Notes From The Uncanny Valley, (At) Boulder’s DiMe
At the Digital Media Symposium at the St. Julien Hotel ballroom in Boulder, the room’s vibe is outdoorsy brainaic, personified in the casual styling of so many lean men (and fewer women), sporting pedigrees from Harvard, Kellogg, Stanford, Netscape, the US Air Force, and (future) household names you maybe haven’t heard yet. The speakers at the DiMe, their bios printed in a deliberately low-budget program, offer “insider perspectives” to virtual /entrepreneurial life. Orbotix’s CEO Paul Berberian makes mention right away of the “million developer hack,” meaning come one, come all, to the zone of “really hard shit,” aka the zone of innovation. Dr. Alvy Ray Smith, PIXAR’s co-founder, offers that “the great digital media convergence,” oft-predicted but once fuzzy-distant, has occurred. If you can write code and dream up reality blends, help is wanted in media movements accelerating at warp speed. “Reality,” has apparent new meaning too, as a version of “mixed” reality in gaming is one that HP may have predicted back in 2006, but is still a decade-plus away to build-out. Where we already interact with new worlds is on the ubiquitous screen, notes 123guitartuner’s Ben Long. That is, on our laptops, tablets and smartphones. Synesthesia is in our fingers, as as we tap and drag sight and sound on Androids or Iphones already. The DiMe, is official part of the Boulder International Film Festival (which ran Feb. 16-19). BIFF, is an annual Boulder paean to new movies and the movie biz, and the Colorado Office of Film and TV, the Boulder CVB and BIFF, team up to put on this afternoon in which each talking head has 20 minutes onstage, to frontload developments in robotics, gaming, animation, entertainment, advertising, etc. Don Hahn, producer of the Lion King, moderates; he’ll cop, later on in the day, to how he’s at least partly responsible for pixelated sexism, in the form of Jessica Rabbit. Boulder might actually be, Palo Alto’s cultural twin. The food’s really good; William H. Macy and Martin Sheen are in town – and you feel an urge to pull everybody aside and ask where they got their boots.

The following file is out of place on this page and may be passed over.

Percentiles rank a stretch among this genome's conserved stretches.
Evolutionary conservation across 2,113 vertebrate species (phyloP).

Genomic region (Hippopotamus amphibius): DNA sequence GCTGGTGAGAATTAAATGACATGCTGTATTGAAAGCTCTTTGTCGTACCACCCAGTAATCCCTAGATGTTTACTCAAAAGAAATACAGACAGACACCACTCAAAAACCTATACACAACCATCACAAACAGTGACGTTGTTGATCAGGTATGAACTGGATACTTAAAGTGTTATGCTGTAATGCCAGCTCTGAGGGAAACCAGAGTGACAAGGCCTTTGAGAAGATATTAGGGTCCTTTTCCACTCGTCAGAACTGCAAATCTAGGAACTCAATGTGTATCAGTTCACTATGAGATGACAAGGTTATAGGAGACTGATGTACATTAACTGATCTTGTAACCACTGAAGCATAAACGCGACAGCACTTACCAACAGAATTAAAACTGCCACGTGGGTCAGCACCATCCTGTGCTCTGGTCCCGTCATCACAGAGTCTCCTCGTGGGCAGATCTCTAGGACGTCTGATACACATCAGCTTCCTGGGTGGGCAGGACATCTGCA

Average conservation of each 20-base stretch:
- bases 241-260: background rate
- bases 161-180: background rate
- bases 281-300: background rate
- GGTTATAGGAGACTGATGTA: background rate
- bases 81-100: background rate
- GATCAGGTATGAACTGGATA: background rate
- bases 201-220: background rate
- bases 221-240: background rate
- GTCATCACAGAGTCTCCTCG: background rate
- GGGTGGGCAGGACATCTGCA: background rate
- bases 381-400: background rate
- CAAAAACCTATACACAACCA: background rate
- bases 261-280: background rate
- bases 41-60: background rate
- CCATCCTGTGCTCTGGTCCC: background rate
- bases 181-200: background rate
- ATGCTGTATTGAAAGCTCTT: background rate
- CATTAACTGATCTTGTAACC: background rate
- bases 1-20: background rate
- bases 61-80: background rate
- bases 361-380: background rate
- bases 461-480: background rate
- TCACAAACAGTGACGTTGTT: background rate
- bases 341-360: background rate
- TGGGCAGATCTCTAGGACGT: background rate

Buzz Lightyear, Meet Moore
“Well, it happened. The great digital media convergence. All media types are one single media type called bits.”
This is Alvy Ray Smith talking, and the great digital media convergence is the outcome, he says, of Moore’s law which deals with transistor density. Or, In English: “Anything good about computers gets better by an order of magnitude every five years.” We humans can only see one order of magnitude (or one factor of 10) ahead of ourselves. (Interezzzting.) Knock me over when Smith – whose resume at Pixar includes him also as the guy who hired John Lassiter – clicks to a shot of the Organ Mountains in Las Cruces, New Mexico. I know that rickrack pink range. Smith grew up there. He consumed “A Brief History of Digital Light,” Dr. Alan Turing in 1948; A-bombs’ white glare going off to Smith’s left; Werner Von Braun’s rockets to the right. It’s a sickle shape chart he uses to demonstrate this Moore’s law business: “We’re approaching the 10billionx right now,” Smith says.
Mixed-Reality Gaming: Hack Their Balls